Pep Guardiola credits Jürgen Klopp’s rivalry with making him a better coach

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Pep Guardiola believes his rivalry with Jürgen Klopp has helped him become a better manager and has said the Liverpool manager is ‘the reason I’m still in this business’ as Manchester City prepare to face the leaders of the league at Anfield.

Guardiola will face Klopp for the 22nd time on Sunday – meaning only José Mourinho has faced the Catalan on several occasions. Guardiola’s Bayern Munich lost 4-2 to Klopp’s Borussia Dortmund when they first met in June 2013 in the German Supercup final and both have nine wins apiece. Klopp has not seen his Liverpool side beat City since winning 3-1 at Anfield in November 2019 en route to their first league title in 30 years.

Guardiola attributed the influence of the German on his own development. “He helped me, his teams helped me to be a better manager,” he said. “He gave me another level to think about it, to prove myself, what I have to do to be a better manager with our teams to try to beat them. This is the reason why I am still in this profession.

“There are managers, Jürgen is one, to challenge you to take a step forward… here we have many years, many competitions together. Every game was fun, both teams have the same idea, scoring goals in different ways; faster than us but in the same way to win the matches.

Two goals from Ilkay Gündogan in a resounding 4-1 win ended City’s 18-year wait for an Anfield win last season, although the German midfielder and Oleksandr Zinchenko remain out for the clash on Sunday and are expected to return after the international break. Liverpool have only conceded once at home in the league, in the 1-1 draw with Chelsea, but Guardiola doesn’t expect his players to be intimidated by the presence of supporters.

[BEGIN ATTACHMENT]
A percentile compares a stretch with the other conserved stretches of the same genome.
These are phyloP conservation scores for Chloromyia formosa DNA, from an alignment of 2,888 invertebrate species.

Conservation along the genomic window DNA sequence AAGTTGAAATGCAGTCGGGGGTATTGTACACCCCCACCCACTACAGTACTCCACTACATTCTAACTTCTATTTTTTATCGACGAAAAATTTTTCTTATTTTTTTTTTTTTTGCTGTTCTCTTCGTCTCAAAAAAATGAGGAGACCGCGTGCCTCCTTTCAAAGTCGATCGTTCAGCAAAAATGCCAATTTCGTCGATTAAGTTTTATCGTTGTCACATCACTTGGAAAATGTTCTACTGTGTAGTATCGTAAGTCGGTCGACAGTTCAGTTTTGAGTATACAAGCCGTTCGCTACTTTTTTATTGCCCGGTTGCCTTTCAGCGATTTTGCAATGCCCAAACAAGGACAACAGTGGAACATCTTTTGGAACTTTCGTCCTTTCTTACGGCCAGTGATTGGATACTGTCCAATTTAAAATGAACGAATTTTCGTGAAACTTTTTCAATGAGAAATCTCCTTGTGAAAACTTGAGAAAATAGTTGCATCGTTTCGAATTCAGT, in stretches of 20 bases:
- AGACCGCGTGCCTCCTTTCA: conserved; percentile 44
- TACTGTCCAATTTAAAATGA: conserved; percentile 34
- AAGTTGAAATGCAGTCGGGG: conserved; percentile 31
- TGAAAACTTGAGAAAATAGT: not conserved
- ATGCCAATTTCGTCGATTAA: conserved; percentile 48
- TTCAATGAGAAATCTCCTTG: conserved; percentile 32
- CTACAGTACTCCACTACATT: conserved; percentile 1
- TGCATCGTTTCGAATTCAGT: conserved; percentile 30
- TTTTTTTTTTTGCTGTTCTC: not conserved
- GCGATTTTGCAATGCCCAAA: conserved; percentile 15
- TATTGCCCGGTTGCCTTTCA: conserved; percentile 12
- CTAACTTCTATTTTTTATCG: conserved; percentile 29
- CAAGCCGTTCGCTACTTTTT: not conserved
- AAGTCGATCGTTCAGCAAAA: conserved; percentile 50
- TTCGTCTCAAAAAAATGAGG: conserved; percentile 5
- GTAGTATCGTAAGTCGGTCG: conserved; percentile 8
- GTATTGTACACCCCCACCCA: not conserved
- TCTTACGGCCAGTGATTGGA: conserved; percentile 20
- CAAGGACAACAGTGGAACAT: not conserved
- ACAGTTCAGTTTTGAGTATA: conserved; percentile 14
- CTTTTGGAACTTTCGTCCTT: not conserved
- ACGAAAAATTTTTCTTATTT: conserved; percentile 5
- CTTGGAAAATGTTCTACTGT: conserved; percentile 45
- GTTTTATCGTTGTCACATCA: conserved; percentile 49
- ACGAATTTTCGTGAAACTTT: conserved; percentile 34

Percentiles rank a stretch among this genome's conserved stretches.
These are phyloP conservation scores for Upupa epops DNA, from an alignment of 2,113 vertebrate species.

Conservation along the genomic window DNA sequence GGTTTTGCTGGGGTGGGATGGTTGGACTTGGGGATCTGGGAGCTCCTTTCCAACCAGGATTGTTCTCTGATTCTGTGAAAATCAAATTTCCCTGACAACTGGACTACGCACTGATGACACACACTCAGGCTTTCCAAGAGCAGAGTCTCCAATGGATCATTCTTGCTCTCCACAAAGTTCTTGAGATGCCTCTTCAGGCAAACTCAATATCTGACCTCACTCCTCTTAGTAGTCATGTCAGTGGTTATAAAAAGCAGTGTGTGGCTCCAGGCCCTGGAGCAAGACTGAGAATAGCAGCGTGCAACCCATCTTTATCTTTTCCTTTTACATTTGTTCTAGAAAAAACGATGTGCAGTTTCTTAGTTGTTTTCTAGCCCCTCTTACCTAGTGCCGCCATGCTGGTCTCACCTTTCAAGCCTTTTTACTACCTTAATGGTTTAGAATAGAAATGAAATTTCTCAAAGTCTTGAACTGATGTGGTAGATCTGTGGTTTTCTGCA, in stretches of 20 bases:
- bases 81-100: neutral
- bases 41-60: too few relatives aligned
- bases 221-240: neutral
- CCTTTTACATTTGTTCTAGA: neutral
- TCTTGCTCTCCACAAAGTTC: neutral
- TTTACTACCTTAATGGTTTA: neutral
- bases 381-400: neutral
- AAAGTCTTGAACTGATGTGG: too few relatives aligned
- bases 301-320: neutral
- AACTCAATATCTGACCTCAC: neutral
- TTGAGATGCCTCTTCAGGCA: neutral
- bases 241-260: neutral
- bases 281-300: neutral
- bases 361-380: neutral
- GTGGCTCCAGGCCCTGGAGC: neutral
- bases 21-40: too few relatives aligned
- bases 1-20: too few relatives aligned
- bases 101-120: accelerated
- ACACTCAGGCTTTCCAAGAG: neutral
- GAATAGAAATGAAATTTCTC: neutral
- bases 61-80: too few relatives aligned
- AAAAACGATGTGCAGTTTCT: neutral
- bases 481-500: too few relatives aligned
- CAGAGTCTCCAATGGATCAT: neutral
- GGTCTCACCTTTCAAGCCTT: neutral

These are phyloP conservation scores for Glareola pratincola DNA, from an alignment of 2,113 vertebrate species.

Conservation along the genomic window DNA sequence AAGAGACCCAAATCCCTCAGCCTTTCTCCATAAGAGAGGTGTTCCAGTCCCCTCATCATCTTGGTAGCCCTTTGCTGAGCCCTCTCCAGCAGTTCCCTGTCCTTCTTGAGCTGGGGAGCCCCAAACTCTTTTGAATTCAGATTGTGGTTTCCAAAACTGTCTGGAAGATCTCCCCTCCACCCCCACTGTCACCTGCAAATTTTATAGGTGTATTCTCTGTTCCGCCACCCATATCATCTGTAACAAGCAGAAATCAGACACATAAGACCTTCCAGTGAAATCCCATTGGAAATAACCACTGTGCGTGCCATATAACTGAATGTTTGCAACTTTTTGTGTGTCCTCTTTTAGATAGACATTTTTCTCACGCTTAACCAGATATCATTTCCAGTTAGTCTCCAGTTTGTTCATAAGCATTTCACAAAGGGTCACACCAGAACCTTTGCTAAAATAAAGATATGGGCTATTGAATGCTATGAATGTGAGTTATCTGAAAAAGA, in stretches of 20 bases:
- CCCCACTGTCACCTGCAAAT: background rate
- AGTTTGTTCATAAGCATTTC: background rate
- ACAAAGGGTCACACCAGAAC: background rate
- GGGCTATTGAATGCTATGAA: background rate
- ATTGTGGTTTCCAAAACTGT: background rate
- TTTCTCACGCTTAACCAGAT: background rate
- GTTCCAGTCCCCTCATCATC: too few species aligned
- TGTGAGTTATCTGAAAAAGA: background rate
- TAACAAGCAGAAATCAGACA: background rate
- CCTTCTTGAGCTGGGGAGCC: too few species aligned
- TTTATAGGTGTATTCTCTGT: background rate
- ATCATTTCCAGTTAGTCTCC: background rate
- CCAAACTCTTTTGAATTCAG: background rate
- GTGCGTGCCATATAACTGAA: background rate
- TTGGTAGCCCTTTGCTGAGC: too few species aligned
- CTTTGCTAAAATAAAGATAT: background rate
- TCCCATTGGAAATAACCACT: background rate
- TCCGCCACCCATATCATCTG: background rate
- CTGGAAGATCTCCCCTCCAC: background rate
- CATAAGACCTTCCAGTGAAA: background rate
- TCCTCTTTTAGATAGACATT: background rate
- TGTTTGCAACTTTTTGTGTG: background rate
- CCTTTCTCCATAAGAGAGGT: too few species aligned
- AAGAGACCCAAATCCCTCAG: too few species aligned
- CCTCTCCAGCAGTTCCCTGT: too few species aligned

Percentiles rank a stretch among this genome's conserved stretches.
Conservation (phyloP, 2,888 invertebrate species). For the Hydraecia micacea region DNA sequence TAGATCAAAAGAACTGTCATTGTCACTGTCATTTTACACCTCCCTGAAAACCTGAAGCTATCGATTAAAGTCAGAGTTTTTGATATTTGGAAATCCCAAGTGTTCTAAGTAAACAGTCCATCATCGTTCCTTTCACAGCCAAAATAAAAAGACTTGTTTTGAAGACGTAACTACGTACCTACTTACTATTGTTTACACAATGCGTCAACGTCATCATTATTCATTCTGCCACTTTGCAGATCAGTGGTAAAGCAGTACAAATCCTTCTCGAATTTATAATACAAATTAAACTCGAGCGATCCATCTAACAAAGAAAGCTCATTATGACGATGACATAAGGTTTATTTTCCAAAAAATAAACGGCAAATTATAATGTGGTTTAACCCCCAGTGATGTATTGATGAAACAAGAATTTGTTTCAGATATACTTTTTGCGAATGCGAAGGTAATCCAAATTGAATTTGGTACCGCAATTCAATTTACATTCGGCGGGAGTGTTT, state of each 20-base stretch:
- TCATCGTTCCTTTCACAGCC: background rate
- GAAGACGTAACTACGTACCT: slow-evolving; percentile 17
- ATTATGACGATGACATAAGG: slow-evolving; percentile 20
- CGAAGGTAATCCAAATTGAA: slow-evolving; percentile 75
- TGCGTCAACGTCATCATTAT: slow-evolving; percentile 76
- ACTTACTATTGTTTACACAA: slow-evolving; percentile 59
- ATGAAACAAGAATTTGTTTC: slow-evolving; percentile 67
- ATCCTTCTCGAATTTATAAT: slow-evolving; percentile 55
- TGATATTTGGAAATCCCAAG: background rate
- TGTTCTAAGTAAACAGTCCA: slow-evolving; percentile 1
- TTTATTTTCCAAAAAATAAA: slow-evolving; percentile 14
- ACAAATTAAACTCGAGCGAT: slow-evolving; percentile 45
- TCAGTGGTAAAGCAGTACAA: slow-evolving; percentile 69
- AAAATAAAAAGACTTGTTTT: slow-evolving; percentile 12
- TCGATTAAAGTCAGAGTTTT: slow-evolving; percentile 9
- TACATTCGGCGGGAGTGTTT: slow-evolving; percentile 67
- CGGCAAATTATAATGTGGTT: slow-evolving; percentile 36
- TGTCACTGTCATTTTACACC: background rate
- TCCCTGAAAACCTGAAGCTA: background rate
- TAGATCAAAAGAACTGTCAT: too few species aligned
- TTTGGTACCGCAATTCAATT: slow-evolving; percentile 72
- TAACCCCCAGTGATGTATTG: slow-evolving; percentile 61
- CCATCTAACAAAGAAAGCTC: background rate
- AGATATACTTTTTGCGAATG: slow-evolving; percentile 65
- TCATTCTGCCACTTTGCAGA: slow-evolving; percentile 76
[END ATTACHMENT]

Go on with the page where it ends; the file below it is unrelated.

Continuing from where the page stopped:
“I’m sure the players like playing with the fans at Anfield more than without,” he said. “We haven’t won at Anfield, I don’t know the reasons, the last four, five years [before last year] because it is an exceptional team. The crowd helps, as in Paris, but it happens in the big stadiums: in Germany in Dortmund, or at Atlético Madrid. It happens, not much for the bullying but the quality of the opponent. We play our game with or without spectators.

The 2-0 defeat to Paris Saint-Germain in the middle of the week was City’s first since the surprising loss to Tottenham on Matchday 1 and halted their momentum after the brilliant victory over Chelsea at Stamford Bridge. But Guardiola insisted he was “happier than ever” with his team despite the inability to add a recognized striker.


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“We are doing it that way or we are not able to do it,” he said. “Attack the space and the objective a lot more with more people. We don’t have a striker who smells like that when the ball is around the box and is still there. We have to do it throughout the game, with a lot of people involved, to score goals. “

Guardiola added: “The way we played the last two games, I’m so happy with what we did. The level and the way we played is so good. That’s why I’m happier than ever because it’s so difficult. We still have a lot of details but we are still there after six years. That’s why I’m so proud, I always tell them, “I can’t express any words for my gratitude and the way we played these two games. “

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